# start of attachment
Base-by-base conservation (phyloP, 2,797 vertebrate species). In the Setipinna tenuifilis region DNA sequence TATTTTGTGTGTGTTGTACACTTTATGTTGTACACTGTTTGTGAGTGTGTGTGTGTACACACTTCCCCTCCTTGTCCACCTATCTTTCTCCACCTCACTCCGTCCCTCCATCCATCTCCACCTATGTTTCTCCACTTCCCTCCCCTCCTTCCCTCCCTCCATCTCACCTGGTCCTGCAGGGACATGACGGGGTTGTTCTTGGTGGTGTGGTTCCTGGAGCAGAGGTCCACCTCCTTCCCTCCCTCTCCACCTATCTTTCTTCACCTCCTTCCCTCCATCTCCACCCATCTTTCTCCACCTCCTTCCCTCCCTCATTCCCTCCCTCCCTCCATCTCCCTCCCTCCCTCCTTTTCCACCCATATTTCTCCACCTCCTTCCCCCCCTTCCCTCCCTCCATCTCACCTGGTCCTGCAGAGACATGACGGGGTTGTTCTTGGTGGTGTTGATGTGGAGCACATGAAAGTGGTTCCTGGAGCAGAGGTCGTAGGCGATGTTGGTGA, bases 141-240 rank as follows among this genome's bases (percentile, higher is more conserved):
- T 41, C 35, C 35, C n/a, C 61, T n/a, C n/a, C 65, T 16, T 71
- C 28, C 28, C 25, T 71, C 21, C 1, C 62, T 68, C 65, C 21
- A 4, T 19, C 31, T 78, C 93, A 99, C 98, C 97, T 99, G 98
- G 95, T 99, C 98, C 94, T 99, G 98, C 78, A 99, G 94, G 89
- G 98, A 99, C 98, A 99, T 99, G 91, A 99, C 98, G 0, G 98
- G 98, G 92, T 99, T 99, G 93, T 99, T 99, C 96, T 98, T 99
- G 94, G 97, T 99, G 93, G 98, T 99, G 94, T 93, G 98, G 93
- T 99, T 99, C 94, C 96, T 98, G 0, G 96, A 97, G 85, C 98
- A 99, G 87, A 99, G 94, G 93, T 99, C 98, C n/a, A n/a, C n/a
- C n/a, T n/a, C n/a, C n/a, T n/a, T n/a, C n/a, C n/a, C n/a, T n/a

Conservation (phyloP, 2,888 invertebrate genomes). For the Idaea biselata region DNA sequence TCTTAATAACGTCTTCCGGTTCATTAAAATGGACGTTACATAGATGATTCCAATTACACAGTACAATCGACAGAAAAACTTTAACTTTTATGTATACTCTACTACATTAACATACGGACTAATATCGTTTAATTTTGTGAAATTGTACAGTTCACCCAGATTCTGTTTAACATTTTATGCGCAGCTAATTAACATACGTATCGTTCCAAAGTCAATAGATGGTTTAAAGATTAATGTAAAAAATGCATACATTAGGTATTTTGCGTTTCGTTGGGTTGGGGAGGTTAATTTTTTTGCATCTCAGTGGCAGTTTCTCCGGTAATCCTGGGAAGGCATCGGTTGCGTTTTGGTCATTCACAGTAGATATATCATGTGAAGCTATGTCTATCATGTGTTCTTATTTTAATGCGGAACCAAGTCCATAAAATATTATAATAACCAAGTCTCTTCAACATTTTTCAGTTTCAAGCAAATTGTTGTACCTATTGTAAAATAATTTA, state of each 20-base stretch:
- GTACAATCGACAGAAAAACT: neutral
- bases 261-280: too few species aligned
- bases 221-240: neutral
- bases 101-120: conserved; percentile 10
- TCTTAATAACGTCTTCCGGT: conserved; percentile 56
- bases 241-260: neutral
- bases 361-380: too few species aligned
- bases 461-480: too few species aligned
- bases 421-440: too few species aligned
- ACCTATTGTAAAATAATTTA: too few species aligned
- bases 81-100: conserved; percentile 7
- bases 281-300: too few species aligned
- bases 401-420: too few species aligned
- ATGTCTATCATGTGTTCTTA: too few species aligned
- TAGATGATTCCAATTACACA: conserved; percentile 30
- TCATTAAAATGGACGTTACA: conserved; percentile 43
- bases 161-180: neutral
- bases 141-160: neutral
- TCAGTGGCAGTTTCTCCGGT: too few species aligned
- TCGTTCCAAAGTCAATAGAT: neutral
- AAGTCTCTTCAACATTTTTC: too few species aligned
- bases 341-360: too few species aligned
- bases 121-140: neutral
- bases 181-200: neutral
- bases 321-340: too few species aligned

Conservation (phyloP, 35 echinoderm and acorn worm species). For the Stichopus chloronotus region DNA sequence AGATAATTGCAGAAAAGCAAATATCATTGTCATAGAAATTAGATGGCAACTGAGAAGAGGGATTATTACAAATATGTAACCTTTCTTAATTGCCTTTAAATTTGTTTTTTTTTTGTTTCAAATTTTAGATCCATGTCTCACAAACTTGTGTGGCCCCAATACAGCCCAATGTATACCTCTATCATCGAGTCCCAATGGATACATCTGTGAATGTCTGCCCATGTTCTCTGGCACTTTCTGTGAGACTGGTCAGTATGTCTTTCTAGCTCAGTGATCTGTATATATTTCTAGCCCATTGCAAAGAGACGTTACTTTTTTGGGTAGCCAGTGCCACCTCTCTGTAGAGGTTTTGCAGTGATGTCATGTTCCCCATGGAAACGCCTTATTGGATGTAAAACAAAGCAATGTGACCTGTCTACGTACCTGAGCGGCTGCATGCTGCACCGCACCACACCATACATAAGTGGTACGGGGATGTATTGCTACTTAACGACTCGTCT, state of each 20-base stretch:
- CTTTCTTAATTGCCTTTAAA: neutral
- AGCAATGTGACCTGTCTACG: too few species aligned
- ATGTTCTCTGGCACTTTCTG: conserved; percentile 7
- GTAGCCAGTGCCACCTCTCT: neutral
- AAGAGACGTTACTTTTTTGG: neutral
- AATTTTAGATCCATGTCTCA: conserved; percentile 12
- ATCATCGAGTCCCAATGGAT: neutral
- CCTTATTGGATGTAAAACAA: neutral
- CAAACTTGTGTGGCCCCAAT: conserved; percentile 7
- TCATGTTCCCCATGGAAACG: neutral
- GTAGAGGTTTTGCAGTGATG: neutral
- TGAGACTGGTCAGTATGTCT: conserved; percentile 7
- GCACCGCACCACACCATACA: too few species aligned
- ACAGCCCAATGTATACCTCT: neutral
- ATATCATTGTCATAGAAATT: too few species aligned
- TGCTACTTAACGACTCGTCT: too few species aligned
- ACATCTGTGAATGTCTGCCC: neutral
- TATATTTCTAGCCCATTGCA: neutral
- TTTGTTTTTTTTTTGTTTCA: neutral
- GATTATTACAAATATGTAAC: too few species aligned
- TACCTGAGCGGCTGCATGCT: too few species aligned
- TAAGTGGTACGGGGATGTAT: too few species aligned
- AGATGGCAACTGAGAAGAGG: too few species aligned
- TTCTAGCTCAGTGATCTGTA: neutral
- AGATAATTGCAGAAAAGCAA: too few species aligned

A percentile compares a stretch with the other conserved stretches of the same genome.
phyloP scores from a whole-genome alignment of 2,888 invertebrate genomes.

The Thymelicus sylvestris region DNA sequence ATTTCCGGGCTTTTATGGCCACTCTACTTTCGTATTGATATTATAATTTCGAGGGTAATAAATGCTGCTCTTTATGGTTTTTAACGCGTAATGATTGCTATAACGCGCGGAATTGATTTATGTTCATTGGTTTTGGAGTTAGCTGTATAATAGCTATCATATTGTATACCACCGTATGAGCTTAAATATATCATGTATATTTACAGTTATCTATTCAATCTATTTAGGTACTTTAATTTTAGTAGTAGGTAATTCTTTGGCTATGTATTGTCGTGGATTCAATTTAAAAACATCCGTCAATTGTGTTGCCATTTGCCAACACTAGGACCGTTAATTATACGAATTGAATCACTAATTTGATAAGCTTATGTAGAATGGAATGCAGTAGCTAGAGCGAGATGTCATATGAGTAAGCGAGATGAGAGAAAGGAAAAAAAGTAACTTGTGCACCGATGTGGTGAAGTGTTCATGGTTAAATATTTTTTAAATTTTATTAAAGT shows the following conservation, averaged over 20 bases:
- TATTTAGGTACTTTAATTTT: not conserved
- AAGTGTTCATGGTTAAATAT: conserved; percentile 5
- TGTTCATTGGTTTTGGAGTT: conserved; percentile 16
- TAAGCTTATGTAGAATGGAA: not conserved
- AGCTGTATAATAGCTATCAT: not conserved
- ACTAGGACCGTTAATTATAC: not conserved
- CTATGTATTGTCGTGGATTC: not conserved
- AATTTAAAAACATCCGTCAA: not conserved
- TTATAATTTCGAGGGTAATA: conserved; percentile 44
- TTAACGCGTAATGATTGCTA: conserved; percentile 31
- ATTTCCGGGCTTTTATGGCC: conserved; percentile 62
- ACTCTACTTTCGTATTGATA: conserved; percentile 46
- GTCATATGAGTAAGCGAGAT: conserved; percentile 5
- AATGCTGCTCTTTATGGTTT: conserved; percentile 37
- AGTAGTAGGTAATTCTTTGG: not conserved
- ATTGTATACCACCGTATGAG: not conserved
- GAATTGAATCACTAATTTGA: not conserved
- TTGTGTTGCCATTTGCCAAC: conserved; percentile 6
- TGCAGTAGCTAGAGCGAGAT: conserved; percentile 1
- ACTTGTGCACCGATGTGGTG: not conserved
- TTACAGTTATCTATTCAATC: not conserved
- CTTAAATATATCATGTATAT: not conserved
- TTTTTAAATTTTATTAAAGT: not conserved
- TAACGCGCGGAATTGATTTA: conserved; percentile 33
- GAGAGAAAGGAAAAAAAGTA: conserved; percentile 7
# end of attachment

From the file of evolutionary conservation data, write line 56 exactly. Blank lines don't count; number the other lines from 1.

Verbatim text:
- TATATTTCTAGCCCATTGCA: neutral